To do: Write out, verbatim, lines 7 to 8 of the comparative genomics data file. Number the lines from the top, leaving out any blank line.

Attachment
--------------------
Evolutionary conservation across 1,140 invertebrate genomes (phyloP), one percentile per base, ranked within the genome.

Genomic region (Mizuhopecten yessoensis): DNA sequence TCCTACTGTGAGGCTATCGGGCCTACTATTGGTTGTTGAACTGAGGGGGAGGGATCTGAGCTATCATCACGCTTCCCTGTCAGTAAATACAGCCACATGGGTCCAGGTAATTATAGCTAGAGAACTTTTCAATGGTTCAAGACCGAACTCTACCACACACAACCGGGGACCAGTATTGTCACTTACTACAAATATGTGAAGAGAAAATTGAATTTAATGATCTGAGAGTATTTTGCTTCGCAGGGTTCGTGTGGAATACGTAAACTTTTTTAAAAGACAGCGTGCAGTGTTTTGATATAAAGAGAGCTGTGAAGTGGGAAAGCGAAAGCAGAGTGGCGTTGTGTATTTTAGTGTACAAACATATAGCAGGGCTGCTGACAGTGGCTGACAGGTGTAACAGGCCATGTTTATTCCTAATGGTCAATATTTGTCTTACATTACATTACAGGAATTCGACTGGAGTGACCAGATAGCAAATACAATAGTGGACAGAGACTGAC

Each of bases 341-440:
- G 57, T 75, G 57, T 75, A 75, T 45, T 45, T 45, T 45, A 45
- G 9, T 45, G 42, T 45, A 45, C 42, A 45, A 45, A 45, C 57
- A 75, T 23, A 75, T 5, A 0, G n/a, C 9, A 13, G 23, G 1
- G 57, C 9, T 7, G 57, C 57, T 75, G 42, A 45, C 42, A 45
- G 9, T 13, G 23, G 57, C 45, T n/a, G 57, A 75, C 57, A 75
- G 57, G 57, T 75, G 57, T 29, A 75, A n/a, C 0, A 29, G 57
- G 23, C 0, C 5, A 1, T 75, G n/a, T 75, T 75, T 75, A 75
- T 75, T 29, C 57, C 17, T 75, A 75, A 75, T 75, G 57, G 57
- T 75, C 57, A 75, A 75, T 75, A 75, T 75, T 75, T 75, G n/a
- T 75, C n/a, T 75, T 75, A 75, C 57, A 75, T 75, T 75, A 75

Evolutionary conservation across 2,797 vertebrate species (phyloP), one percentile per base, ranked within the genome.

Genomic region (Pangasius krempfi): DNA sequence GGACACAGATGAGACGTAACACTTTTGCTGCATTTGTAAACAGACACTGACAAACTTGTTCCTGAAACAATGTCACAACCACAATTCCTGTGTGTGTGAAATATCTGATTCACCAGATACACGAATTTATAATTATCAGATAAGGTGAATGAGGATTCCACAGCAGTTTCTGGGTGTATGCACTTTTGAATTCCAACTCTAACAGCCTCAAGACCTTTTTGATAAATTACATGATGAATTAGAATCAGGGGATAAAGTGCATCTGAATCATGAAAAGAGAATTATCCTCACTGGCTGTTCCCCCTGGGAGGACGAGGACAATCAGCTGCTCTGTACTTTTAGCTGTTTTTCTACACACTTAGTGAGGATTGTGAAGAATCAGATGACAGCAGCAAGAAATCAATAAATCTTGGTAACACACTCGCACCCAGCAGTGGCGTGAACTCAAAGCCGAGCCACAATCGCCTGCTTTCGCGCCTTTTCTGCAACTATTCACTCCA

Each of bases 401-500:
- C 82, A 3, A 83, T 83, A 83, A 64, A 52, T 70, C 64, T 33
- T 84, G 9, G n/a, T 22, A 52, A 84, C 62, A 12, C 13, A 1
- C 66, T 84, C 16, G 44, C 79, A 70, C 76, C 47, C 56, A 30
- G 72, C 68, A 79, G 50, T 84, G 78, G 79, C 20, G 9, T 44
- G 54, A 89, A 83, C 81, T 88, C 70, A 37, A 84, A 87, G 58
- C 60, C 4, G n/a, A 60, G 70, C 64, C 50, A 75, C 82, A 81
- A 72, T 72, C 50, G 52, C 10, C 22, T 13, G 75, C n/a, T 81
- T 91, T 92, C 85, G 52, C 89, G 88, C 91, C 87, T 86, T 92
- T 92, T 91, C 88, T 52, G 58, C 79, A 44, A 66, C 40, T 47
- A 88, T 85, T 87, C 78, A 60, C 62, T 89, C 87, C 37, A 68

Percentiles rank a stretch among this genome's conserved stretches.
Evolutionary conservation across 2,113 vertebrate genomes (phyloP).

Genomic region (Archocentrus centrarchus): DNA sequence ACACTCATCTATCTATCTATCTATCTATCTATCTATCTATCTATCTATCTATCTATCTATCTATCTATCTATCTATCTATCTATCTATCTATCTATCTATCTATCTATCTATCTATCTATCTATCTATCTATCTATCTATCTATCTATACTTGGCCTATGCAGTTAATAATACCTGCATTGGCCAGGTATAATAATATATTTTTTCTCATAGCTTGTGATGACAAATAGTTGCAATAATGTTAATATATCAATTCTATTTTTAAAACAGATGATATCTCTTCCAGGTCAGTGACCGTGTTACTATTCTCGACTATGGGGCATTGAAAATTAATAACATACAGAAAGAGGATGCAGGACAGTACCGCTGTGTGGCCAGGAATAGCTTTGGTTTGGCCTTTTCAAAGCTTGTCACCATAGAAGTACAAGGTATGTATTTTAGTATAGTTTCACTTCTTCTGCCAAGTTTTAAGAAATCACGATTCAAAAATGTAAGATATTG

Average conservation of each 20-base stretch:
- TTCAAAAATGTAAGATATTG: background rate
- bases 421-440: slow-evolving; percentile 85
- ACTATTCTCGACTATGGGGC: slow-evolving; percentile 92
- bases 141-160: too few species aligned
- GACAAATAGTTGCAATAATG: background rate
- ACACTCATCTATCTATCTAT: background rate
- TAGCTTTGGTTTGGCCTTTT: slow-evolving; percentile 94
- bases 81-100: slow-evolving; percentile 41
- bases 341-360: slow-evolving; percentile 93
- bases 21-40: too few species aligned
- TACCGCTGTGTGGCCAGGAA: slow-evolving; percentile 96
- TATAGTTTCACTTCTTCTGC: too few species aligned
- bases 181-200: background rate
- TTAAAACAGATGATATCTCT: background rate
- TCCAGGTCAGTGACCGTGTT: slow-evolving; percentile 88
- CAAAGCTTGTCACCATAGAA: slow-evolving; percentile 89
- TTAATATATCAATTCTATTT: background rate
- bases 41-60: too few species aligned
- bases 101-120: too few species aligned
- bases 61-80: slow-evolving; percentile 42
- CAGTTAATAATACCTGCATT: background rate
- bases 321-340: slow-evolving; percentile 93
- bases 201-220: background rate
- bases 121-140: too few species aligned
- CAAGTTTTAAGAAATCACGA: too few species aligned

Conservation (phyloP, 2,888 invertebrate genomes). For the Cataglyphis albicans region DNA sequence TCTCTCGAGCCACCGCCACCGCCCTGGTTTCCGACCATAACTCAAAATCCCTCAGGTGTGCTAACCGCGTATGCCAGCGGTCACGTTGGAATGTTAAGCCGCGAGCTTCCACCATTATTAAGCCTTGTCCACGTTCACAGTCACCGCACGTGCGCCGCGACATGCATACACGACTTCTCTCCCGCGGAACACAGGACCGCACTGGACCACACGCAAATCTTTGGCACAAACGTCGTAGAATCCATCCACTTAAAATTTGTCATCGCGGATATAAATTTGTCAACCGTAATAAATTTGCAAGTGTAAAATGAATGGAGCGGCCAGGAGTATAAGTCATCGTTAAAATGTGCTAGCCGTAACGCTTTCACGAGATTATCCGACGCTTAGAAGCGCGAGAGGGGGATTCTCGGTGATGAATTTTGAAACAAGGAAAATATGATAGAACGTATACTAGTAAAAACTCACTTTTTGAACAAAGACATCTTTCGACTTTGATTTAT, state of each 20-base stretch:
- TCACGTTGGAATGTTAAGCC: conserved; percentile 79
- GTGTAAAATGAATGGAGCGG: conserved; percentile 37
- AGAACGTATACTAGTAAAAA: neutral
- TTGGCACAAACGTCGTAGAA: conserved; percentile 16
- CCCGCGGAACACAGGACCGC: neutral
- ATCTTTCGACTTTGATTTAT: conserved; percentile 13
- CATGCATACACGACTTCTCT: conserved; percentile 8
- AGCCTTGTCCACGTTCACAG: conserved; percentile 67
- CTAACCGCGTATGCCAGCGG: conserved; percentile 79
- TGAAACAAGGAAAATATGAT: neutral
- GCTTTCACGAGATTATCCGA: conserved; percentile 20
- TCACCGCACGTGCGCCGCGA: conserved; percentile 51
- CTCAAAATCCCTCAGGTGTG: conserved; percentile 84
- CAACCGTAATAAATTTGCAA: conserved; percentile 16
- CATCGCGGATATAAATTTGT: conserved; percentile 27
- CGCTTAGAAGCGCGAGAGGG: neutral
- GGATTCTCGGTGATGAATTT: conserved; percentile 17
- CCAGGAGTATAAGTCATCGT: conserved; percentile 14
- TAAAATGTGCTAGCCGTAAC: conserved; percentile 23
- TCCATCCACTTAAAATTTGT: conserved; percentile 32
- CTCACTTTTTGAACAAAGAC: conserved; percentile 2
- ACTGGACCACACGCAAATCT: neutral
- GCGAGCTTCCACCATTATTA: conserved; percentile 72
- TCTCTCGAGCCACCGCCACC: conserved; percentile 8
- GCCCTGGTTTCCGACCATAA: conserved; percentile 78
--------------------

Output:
- G 57, C 9, T 7, G 57, C 57, T 75, G 42, A 45, C 42, A 45
- G 9, T 13, G 23, G 57, C 45, T n/a, G 57, A 75, C 57, A 75